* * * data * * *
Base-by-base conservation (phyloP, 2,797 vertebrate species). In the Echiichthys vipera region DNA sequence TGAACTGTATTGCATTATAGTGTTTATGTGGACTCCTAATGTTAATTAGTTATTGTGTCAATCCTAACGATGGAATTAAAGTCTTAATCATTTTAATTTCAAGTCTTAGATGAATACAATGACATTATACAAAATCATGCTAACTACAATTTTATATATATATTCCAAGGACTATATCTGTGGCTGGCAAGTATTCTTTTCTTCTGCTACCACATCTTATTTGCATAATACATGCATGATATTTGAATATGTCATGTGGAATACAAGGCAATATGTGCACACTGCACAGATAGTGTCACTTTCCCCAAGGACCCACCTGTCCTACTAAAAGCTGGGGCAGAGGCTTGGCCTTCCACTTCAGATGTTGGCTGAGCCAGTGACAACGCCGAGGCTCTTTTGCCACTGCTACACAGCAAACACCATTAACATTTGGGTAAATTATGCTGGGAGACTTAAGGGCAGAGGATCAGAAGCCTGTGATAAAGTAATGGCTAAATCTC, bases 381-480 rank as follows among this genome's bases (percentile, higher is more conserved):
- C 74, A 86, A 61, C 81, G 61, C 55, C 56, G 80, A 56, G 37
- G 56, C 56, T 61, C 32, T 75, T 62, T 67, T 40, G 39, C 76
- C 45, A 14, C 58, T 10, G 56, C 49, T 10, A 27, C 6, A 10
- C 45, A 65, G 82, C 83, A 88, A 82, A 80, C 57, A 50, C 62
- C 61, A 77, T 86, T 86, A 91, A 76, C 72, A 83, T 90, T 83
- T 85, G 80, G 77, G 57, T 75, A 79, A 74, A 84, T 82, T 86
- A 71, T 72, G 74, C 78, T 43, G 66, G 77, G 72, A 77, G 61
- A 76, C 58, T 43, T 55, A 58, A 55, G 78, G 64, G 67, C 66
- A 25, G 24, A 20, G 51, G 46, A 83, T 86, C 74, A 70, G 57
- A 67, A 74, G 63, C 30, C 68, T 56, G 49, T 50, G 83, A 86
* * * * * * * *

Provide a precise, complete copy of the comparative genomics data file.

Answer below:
Base-by-base conservation (phyloP, 2,797 vertebrate species). In the Echiichthys vipera region DNA sequence TGAACTGTATTGCATTATAGTGTTTATGTGGACTCCTAATGTTAATTAGTTATTGTGTCAATCCTAACGATGGAATTAAAGTCTTAATCATTTTAATTTCAAGTCTTAGATGAATACAATGACATTATACAAAATCATGCTAACTACAATTTTATATATATATTCCAAGGACTATATCTGTGGCTGGCAAGTATTCTTTTCTTCTGCTACCACATCTTATTTGCATAATACATGCATGATATTTGAATATGTCATGTGGAATACAAGGCAATATGTGCACACTGCACAGATAGTGTCACTTTCCCCAAGGACCCACCTGTCCTACTAAAAGCTGGGGCAGAGGCTTGGCCTTCCACTTCAGATGTTGGCTGAGCCAGTGACAACGCCGAGGCTCTTTTGCCACTGCTACACAGCAAACACCATTAACATTTGGGTAAATTATGCTGGGAGACTTAAGGGCAGAGGATCAGAAGCCTGTGATAAAGTAATGGCTAAATCTC, bases 381-480 rank as follows among this genome's bases (percentile, higher is more conserved):
- C 74, A 86, A 61, C 81, G 61, C 55, C 56, G 80, A 56, G 37
- G 56, C 56, T 61, C 32, T 75, T 62, T 67, T 40, G 39, C 76
- C 45, A 14, C 58, T 10, G 56, C 49, T 10, A 27, C 6, A 10
- C 45, A 65, G 82, C 83, A 88, A 82, A 80, C 57, A 50, C 62
- C 61, A 77, T 86, T 86, A 91, A 76, C 72, A 83, T 90, T 83
- T 85, G 80, G 77, G 57, T 75, A 79, A 74, A 84, T 82, T 86
- A 71, T 72, G 74, C 78, T 43, G 66, G 77, G 72, A 77, G 61
- A 76, C 58, T 43, T 55, A 58, A 55, G 78, G 64, G 67, C 66
- A 25, G 24, A 20, G 51, G 46, A 83, T 86, C 74, A 70, G 57
- A 67, A 74, G 63, C 30, C 68, T 56, G 49, T 50, G 83, A 86